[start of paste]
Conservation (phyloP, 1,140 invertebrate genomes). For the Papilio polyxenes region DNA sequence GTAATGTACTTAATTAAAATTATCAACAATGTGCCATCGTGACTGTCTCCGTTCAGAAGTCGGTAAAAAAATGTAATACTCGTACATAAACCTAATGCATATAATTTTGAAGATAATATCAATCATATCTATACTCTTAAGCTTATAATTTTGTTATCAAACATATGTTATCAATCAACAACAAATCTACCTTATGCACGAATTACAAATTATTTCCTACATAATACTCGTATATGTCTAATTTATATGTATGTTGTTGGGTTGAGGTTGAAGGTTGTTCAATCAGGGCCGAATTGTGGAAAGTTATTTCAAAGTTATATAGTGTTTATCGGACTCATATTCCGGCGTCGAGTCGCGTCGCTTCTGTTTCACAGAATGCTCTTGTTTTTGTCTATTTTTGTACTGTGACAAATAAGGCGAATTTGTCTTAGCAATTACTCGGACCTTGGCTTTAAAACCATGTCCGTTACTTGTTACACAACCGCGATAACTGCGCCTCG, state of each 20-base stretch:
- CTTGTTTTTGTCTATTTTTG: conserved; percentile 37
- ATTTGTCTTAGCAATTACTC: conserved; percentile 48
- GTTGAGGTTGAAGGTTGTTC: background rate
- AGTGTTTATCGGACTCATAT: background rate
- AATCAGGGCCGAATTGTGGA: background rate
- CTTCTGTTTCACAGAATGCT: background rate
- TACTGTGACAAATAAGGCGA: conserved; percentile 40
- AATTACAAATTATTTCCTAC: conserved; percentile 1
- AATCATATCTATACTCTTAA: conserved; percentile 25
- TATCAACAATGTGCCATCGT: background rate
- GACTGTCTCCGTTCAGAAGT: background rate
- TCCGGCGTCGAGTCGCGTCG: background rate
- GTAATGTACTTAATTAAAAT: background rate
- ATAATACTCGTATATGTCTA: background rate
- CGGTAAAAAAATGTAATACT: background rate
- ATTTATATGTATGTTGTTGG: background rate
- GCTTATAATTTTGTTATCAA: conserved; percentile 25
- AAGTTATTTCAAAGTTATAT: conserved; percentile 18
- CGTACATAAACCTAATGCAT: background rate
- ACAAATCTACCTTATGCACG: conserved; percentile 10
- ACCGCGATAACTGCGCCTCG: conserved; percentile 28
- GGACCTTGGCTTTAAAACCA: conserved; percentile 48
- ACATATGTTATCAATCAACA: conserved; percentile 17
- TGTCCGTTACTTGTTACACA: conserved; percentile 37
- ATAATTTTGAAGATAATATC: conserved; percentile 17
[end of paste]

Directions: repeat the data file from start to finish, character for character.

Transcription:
Conservation (phyloP, 1,140 invertebrate genomes). For the Papilio polyxenes region DNA sequence GTAATGTACTTAATTAAAATTATCAACAATGTGCCATCGTGACTGTCTCCGTTCAGAAGTCGGTAAAAAAATGTAATACTCGTACATAAACCTAATGCATATAATTTTGAAGATAATATCAATCATATCTATACTCTTAAGCTTATAATTTTGTTATCAAACATATGTTATCAATCAACAACAAATCTACCTTATGCACGAATTACAAATTATTTCCTACATAATACTCGTATATGTCTAATTTATATGTATGTTGTTGGGTTGAGGTTGAAGGTTGTTCAATCAGGGCCGAATTGTGGAAAGTTATTTCAAAGTTATATAGTGTTTATCGGACTCATATTCCGGCGTCGAGTCGCGTCGCTTCTGTTTCACAGAATGCTCTTGTTTTTGTCTATTTTTGTACTGTGACAAATAAGGCGAATTTGTCTTAGCAATTACTCGGACCTTGGCTTTAAAACCATGTCCGTTACTTGTTACACAACCGCGATAACTGCGCCTCG, state of each 20-base stretch:
- CTTGTTTTTGTCTATTTTTG: conserved; percentile 37
- ATTTGTCTTAGCAATTACTC: conserved; percentile 48
- GTTGAGGTTGAAGGTTGTTC: background rate
- AGTGTTTATCGGACTCATAT: background rate
- AATCAGGGCCGAATTGTGGA: background rate
- CTTCTGTTTCACAGAATGCT: background rate
- TACTGTGACAAATAAGGCGA: conserved; percentile 40
- AATTACAAATTATTTCCTAC: conserved; percentile 1
- AATCATATCTATACTCTTAA: conserved; percentile 25
- TATCAACAATGTGCCATCGT: background rate
- GACTGTCTCCGTTCAGAAGT: background rate
- TCCGGCGTCGAGTCGCGTCG: background rate
- GTAATGTACTTAATTAAAAT: background rate
- ATAATACTCGTATATGTCTA: background rate
- CGGTAAAAAAATGTAATACT: background rate
- ATTTATATGTATGTTGTTGG: background rate
- GCTTATAATTTTGTTATCAA: conserved; percentile 25
- AAGTTATTTCAAAGTTATAT: conserved; percentile 18
- CGTACATAAACCTAATGCAT: background rate
- ACAAATCTACCTTATGCACG: conserved; percentile 10
- ACCGCGATAACTGCGCCTCG: conserved; percentile 28
- GGACCTTGGCTTTAAAACCA: conserved; percentile 48
- ACATATGTTATCAATCAACA: conserved; percentile 17
- TGTCCGTTACTTGTTACACA: conserved; percentile 37
- ATAATTTTGAAGATAATATC: conserved; percentile 17